Hometown roommates make campus comfortable

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Hometown roommates make campus comfortable

Coming out of high school, my biggest fear was that I would be unable to make new friends in college. I knew that a roommate would be a key way to make a new friend – or a disastrous way to help ruin my freshman year.

I had heard the roommate horror stories – bullies, people who don’t shower, partiers who drink eight nights a week. I didn’t want one of those roommates.

But I had also heard about how great some roommates are, spurring lifelong friendships that begin in a closet-sized dorm room.

I didn’t know if the risk was worth it, so I decided to live with someone I already knew, a friend from my hometown.

Many people I knew from home told me it was a cop-out move. I wasn’t branching out. I wouldn’t get to learn about someone new – where they were from, what their culture or their religion was like. It would just be more of the same.

But to me, by living with someone I was already friends with, I knew what to expect.

I knew that no matter what uncertainty happened at college, I’d always at least have one person. The nice thing was we weren’t that close of friends. We were comfortable enough that we could live together, but not feel obligated to spend every moment together.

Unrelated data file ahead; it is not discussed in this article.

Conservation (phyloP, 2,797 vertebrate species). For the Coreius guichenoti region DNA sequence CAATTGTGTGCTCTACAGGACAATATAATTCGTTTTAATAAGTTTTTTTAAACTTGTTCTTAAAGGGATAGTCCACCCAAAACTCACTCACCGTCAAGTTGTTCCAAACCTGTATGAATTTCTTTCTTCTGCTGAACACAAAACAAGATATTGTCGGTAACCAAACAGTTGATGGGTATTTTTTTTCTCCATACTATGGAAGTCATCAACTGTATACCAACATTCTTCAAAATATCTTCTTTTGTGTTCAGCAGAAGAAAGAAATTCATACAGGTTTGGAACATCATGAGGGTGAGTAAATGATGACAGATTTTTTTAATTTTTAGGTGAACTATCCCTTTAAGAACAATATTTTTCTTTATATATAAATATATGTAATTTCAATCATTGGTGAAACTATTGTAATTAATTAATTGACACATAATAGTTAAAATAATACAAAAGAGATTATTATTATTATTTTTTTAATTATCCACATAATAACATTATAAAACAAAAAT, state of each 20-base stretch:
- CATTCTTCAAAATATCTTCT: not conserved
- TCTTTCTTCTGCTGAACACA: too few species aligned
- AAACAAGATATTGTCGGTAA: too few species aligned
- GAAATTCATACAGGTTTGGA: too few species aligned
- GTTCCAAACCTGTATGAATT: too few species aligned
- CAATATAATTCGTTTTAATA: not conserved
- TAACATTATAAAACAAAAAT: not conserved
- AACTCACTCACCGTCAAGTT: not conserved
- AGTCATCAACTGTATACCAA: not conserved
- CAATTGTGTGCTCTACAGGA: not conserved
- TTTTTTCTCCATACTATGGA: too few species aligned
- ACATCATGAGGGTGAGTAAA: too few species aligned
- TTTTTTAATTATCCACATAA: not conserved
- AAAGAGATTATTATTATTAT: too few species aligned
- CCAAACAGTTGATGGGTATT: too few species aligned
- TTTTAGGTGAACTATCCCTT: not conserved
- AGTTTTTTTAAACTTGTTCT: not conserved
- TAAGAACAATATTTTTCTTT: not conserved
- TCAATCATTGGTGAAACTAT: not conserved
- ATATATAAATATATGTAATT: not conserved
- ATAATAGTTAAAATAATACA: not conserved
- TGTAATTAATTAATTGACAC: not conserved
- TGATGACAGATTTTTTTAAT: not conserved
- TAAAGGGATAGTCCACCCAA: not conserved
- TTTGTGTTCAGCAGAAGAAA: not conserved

I didn’t make friends as quickly as I liked, but slowly but surely, I did. It turned out everyone at college also wants to make friends, but they’re also uncertain about it. I went out and tried new activities. I joined The Daily Illini and found other people who liked writing and sports as much as I did.

Following my freshman year, I lived with the same friend. I liked it so much that, despite not living with the same friend the next two years, I lived with other friends from my hometown. Each year, I had a base of friends that I could go back to whenever I went to my apartment, but I didn’t feel like I needed to be with them all of the time.

A few different times, I almost lived with friends from outside of my hometown. I was close enough to different people, but it never ended up working out for different reasons.

I learned about the world through my friends from different cultures, races, religions and hometowns. I just went home to people from a similar background.

As a senior, I’ve never regretted living with people I knew. I gained lots of friends through classes, work and life on campus, but I shared things with friends from home that other people weren’t able to relate to. We could go days without seeing each other, but we would always have plenty of time to spend together on breaks from school. Our connection from childhood was more than enough to keep up our friendship.

College is a great time to spread out and make new friends. It’s a great time to learn about yourself, and learn about the world. Just because it’s a time where you’re exposed to new cultures doesn’t mean you can’t stay friends with people from your hometown.

Johnathan is a senior in Media. He can be reached at [email protected]